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What is your kitchen personality?



When it comes to your kitchen, it not only resembles your personality, and what sort of household you run, but it can speak a huge amount about what kind of cook you are. So what is your kitchen personality?

Whether you spend most of your spare time in the kitchen, if it’s a family area, or if it’s just a necessity, the way you design your kitchen is important –  it needs to suit your lifestyle. Here, kitchen experts Harvey Jones gives you an insight into the types of kitchen styles that will best suit you:

The Master Chef

Are you the genius behind your kitchen? What type of cook are you? Do you love spending hours on end experimenting with new flavours and recipes, making lavish meals and keeping up with family traditions for everyone to enjoy? If you have answered: yes, yes and yes, then come and claim your title: The Master Chef.

You’ll most likely dream of having a top-of-the-range kitchen with stacks of the latest utensils and appliances so you can get the most out of your cooking. You might want to consider a hi-spec built-in oven, a hot-water tap and a large fridge freezer to store all your fresh ingredients.

If you are king or queen of hosting, then you might also want to add a wine cooler or cabinet to keep everyone’s favourite tipple at the perfect temperature. The Linear range is perfect for the Master Chef – gorgeously refined, flat-fronted and easy to clean. Finish the look off with stainless steel or cool stone worktops for great pastry-making.

The Family Baker

Is your kitchen the heart of your home? Is being the family baker your kitchen personality? If it is the place where the whole family gathers to laugh, talk and eat a delicious meal, then it’s likely that it needs to be family friendly. It needs to be safe for your little ones who could potentially be running around whilst you cook the family dinner – curved cupboards and worktops are a good idea to prevent any sharp bumps.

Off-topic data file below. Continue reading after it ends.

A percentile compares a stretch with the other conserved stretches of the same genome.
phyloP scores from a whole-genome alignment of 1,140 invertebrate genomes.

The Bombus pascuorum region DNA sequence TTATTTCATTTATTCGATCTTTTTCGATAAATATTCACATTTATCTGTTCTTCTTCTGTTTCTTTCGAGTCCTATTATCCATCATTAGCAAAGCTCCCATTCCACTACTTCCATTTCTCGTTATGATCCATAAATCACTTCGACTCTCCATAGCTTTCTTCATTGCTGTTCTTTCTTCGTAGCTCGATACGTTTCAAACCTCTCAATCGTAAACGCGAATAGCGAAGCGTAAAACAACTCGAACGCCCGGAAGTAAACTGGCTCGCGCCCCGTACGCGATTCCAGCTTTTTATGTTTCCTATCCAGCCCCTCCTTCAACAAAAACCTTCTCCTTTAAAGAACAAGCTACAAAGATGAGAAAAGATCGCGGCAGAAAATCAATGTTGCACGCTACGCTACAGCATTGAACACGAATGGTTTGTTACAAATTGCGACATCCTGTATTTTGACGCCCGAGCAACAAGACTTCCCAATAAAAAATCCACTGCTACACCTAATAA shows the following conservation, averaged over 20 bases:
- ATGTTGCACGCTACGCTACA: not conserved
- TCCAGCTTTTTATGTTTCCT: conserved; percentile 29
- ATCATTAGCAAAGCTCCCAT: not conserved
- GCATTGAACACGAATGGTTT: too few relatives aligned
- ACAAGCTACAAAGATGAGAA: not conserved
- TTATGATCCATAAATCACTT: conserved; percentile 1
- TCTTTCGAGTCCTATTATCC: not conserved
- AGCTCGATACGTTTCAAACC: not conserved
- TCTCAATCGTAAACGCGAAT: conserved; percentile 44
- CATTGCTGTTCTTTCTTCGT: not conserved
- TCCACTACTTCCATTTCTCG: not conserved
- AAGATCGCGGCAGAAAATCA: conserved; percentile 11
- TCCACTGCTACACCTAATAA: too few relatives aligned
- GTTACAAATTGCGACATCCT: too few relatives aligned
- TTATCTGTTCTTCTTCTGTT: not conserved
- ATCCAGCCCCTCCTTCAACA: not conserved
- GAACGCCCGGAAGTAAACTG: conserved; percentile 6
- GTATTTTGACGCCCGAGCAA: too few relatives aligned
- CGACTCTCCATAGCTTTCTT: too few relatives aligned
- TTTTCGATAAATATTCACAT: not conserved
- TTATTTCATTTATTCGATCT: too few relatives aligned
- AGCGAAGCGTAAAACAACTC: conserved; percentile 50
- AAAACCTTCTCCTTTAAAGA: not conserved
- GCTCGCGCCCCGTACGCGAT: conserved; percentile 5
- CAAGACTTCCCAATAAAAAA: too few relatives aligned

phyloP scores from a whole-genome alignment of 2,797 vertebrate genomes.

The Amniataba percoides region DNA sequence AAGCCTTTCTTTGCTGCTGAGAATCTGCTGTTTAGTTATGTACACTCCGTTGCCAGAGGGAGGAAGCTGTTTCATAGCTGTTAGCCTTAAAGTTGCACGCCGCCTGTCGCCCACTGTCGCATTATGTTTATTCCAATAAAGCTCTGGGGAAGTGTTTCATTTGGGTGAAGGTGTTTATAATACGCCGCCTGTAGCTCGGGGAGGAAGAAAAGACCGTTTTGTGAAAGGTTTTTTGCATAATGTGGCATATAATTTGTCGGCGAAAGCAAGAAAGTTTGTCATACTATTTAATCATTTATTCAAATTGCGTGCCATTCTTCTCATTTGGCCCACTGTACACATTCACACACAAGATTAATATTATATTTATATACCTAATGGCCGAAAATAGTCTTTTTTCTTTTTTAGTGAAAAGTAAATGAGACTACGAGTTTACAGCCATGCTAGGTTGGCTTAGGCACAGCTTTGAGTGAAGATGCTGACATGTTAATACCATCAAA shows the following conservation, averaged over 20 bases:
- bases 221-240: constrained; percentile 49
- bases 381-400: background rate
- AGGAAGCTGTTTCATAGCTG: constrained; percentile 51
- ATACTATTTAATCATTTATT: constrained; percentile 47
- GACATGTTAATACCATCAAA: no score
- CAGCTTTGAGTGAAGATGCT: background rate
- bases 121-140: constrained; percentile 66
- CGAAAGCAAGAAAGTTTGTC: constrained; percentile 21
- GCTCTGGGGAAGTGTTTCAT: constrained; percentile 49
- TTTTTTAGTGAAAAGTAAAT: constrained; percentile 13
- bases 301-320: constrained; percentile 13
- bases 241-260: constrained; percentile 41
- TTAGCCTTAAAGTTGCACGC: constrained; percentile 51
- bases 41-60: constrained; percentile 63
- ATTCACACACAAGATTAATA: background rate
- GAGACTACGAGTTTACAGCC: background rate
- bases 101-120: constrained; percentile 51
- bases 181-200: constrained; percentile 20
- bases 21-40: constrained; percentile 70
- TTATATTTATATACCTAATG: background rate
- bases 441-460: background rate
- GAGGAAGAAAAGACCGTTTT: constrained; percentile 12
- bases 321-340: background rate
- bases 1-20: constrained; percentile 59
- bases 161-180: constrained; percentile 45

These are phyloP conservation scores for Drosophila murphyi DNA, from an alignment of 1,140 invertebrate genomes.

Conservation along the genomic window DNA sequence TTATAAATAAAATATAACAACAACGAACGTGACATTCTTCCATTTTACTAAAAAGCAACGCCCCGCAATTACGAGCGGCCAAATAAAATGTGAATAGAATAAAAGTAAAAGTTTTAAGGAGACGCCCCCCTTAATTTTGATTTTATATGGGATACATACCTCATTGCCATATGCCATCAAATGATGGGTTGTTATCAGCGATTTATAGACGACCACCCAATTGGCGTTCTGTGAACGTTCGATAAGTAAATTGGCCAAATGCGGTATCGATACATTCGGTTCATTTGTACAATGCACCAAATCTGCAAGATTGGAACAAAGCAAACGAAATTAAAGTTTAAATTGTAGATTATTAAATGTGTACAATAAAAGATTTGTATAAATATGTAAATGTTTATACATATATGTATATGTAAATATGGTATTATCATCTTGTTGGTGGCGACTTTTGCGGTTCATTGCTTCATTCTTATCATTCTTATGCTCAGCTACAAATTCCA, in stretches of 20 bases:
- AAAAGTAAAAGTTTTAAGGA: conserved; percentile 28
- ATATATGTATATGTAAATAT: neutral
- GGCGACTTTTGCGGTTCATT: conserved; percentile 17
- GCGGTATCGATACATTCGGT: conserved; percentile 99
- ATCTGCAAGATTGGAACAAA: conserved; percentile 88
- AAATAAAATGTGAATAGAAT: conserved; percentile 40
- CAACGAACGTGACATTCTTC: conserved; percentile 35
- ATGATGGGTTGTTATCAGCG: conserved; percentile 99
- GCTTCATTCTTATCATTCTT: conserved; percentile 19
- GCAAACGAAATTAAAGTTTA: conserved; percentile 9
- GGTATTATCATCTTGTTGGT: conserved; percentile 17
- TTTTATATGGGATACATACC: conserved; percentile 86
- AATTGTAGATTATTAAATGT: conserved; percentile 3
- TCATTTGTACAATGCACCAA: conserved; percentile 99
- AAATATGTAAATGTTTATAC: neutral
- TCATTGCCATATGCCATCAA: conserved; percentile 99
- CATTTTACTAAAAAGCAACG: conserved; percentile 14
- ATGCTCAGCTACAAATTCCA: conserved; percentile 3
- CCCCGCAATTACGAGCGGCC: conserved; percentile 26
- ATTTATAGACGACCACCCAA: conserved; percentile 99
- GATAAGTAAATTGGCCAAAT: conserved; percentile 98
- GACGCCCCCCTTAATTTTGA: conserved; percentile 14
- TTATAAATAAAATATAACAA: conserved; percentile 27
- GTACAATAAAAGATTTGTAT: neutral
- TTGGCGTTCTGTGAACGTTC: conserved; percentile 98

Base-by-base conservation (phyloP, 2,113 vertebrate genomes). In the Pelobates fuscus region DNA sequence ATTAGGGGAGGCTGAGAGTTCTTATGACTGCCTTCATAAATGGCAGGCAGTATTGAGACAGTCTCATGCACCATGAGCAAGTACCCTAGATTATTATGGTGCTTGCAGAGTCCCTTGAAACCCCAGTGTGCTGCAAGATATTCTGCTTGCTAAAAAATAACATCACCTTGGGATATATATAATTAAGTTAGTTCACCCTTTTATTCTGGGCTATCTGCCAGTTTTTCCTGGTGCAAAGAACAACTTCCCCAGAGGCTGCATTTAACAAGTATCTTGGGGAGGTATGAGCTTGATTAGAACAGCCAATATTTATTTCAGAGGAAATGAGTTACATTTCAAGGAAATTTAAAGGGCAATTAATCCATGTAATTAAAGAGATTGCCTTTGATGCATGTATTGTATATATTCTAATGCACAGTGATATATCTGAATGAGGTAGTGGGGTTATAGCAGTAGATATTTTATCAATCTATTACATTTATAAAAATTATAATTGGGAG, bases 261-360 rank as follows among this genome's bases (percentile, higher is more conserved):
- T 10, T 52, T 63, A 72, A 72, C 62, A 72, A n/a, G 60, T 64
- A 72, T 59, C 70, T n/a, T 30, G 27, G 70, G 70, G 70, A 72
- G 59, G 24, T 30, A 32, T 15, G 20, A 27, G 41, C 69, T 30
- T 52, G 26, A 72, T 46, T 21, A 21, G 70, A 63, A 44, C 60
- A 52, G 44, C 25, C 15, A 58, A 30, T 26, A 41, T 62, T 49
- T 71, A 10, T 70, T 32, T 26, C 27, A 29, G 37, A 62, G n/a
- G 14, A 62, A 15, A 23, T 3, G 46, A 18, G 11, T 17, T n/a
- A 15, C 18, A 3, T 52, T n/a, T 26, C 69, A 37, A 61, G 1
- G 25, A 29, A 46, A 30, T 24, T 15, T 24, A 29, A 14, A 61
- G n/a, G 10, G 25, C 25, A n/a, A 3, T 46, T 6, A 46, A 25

The centre of the traditional kitchen should include a table, or a more modern take to this is an island or peninsula. After all, it’s a place for the family to gather whilst you prepare and cook. An island or peninsula can also act as a breakfast bar and homework station by adding bar stools. There are also stacks of interior solutions that can be built into your cupboards so you can store all utensils, appliances and any hazardous equipment away from little ones’ hands.

Again, a large fridge freezer is a good investment for a family kitchen, especially one with an integrated water dispenser so that your children can help themselves to a drink when they need it. Similarly, with little feet running around you’ll want a non-slip, durable floor that is easily cleaned and doesn’t show all those sticky fingerprints.

Finally, if you are one for baking sweet treats and fresh bread for everyone to enjoy, then a larder, where baking goods can all be kept in one place, and plenty of internal plugs so you can leave your mixers and blenders ready to go but still out of sight are both great investments for a Family Baker.

The No-Fuss Cook

For the cooks who just don’t have the time or patience to spend hours in the kitchen preparing and cooking lavish three-course dinners, you still deserve a beautiful, stylish kitchen. And there are so many appliances that help you cook quick and easy meals with everything at hand.